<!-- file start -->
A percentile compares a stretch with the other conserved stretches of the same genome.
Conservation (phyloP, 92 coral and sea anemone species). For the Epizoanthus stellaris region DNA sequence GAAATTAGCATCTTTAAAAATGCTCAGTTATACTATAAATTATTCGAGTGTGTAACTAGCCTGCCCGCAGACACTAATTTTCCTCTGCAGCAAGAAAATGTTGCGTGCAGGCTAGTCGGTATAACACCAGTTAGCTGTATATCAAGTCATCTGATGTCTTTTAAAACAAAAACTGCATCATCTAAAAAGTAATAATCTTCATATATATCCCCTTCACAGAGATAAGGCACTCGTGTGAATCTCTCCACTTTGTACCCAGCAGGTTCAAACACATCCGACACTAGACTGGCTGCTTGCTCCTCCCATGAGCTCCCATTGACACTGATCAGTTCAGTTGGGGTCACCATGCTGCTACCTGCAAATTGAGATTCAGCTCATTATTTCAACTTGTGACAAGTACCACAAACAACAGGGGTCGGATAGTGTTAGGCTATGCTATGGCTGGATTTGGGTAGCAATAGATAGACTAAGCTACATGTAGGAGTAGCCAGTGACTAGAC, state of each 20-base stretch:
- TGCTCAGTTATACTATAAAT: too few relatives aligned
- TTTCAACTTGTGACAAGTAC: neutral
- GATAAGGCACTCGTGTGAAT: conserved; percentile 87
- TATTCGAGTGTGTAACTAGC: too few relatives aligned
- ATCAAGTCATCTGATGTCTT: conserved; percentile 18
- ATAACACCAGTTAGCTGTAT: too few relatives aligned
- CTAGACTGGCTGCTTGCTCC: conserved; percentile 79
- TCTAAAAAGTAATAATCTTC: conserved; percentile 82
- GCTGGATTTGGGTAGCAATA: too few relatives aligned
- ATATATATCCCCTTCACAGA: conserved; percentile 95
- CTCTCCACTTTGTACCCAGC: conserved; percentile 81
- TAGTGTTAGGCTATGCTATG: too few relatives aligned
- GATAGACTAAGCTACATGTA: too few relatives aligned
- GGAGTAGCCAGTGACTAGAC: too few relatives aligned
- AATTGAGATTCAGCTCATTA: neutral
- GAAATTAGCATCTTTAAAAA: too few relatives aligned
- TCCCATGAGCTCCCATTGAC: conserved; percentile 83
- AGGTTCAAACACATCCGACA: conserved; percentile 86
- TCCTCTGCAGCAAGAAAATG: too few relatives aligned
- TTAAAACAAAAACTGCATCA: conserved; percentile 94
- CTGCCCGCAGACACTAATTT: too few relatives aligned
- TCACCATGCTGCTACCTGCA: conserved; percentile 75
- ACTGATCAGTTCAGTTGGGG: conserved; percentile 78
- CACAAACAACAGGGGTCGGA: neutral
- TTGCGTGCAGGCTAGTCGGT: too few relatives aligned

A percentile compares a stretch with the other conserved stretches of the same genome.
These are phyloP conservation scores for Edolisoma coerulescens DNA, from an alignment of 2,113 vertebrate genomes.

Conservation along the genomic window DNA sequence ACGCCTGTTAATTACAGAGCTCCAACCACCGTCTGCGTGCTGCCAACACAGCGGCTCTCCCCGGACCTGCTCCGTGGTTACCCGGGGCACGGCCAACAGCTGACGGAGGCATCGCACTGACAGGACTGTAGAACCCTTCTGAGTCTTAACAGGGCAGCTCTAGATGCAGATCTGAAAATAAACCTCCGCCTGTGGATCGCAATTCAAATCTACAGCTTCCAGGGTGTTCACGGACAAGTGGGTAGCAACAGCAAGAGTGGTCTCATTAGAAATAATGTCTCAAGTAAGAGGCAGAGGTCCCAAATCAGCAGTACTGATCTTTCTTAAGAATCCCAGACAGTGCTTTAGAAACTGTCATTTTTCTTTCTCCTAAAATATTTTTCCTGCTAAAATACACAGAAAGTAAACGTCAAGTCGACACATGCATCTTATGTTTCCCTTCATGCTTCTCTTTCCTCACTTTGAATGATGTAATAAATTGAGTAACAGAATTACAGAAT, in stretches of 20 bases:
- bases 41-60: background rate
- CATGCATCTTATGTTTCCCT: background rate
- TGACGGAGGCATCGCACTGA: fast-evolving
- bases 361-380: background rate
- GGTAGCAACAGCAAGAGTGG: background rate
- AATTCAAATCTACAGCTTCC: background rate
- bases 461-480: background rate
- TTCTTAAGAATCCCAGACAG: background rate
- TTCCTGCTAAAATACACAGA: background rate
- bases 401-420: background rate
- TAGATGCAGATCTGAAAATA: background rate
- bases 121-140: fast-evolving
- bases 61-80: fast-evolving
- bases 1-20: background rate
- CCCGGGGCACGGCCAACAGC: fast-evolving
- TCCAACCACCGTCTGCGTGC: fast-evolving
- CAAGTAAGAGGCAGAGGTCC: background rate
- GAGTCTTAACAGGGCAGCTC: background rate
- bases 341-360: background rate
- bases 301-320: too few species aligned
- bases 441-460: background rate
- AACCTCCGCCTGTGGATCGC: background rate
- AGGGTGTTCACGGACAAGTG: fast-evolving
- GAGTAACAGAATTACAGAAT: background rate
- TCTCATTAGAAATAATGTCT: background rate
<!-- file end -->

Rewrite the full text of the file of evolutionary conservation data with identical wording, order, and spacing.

A percentile compares a stretch with the other conserved stretches of the same genome.
Conservation (phyloP, 92 coral and sea anemone species). For the Epizoanthus stellaris region DNA sequence GAAATTAGCATCTTTAAAAATGCTCAGTTATACTATAAATTATTCGAGTGTGTAACTAGCCTGCCCGCAGACACTAATTTTCCTCTGCAGCAAGAAAATGTTGCGTGCAGGCTAGTCGGTATAACACCAGTTAGCTGTATATCAAGTCATCTGATGTCTTTTAAAACAAAAACTGCATCATCTAAAAAGTAATAATCTTCATATATATCCCCTTCACAGAGATAAGGCACTCGTGTGAATCTCTCCACTTTGTACCCAGCAGGTTCAAACACATCCGACACTAGACTGGCTGCTTGCTCCTCCCATGAGCTCCCATTGACACTGATCAGTTCAGTTGGGGTCACCATGCTGCTACCTGCAAATTGAGATTCAGCTCATTATTTCAACTTGTGACAAGTACCACAAACAACAGGGGTCGGATAGTGTTAGGCTATGCTATGGCTGGATTTGGGTAGCAATAGATAGACTAAGCTACATGTAGGAGTAGCCAGTGACTAGAC, state of each 20-base stretch:
- TGCTCAGTTATACTATAAAT: too few relatives aligned
- TTTCAACTTGTGACAAGTAC: neutral
- GATAAGGCACTCGTGTGAAT: conserved; percentile 87
- TATTCGAGTGTGTAACTAGC: too few relatives aligned
- ATCAAGTCATCTGATGTCTT: conserved; percentile 18
- ATAACACCAGTTAGCTGTAT: too few relatives aligned
- CTAGACTGGCTGCTTGCTCC: conserved; percentile 79
- TCTAAAAAGTAATAATCTTC: conserved; percentile 82
- GCTGGATTTGGGTAGCAATA: too few relatives aligned
- ATATATATCCCCTTCACAGA: conserved; percentile 95
- CTCTCCACTTTGTACCCAGC: conserved; percentile 81
- TAGTGTTAGGCTATGCTATG: too few relatives aligned
- GATAGACTAAGCTACATGTA: too few relatives aligned
- GGAGTAGCCAGTGACTAGAC: too few relatives aligned
- AATTGAGATTCAGCTCATTA: neutral
- GAAATTAGCATCTTTAAAAA: too few relatives aligned
- TCCCATGAGCTCCCATTGAC: conserved; percentile 83
- AGGTTCAAACACATCCGACA: conserved; percentile 86
- TCCTCTGCAGCAAGAAAATG: too few relatives aligned
- TTAAAACAAAAACTGCATCA: conserved; percentile 94
- CTGCCCGCAGACACTAATTT: too few relatives aligned
- TCACCATGCTGCTACCTGCA: conserved; percentile 75
- ACTGATCAGTTCAGTTGGGG: conserved; percentile 78
- CACAAACAACAGGGGTCGGA: neutral
- TTGCGTGCAGGCTAGTCGGT: too few relatives aligned

A percentile compares a stretch with the other conserved stretches of the same genome.
These are phyloP conservation scores for Edolisoma coerulescens DNA, from an alignment of 2,113 vertebrate genomes.

Conservation along the genomic window DNA sequence ACGCCTGTTAATTACAGAGCTCCAACCACCGTCTGCGTGCTGCCAACACAGCGGCTCTCCCCGGACCTGCTCCGTGGTTACCCGGGGCACGGCCAACAGCTGACGGAGGCATCGCACTGACAGGACTGTAGAACCCTTCTGAGTCTTAACAGGGCAGCTCTAGATGCAGATCTGAAAATAAACCTCCGCCTGTGGATCGCAATTCAAATCTACAGCTTCCAGGGTGTTCACGGACAAGTGGGTAGCAACAGCAAGAGTGGTCTCATTAGAAATAATGTCTCAAGTAAGAGGCAGAGGTCCCAAATCAGCAGTACTGATCTTTCTTAAGAATCCCAGACAGTGCTTTAGAAACTGTCATTTTTCTTTCTCCTAAAATATTTTTCCTGCTAAAATACACAGAAAGTAAACGTCAAGTCGACACATGCATCTTATGTTTCCCTTCATGCTTCTCTTTCCTCACTTTGAATGATGTAATAAATTGAGTAACAGAATTACAGAAT, in stretches of 20 bases:
- bases 41-60: background rate
- CATGCATCTTATGTTTCCCT: background rate
- TGACGGAGGCATCGCACTGA: fast-evolving
- bases 361-380: background rate
- GGTAGCAACAGCAAGAGTGG: background rate
- AATTCAAATCTACAGCTTCC: background rate
- bases 461-480: background rate
- TTCTTAAGAATCCCAGACAG: background rate
- TTCCTGCTAAAATACACAGA: background rate
- bases 401-420: background rate
- TAGATGCAGATCTGAAAATA: background rate
- bases 121-140: fast-evolving
- bases 61-80: fast-evolving
- bases 1-20: background rate
- CCCGGGGCACGGCCAACAGC: fast-evolving
- TCCAACCACCGTCTGCGTGC: fast-evolving
- CAAGTAAGAGGCAGAGGTCC: background rate
- GAGTCTTAACAGGGCAGCTC: background rate
- bases 341-360: background rate
- bases 301-320: too few species aligned
- bases 441-460: background rate
- AACCTCCGCCTGTGGATCGC: background rate
- AGGGTGTTCACGGACAAGTG: fast-evolving
- GAGTAACAGAATTACAGAAT: background rate
- TCTCATTAGAAATAATGTCT: background rate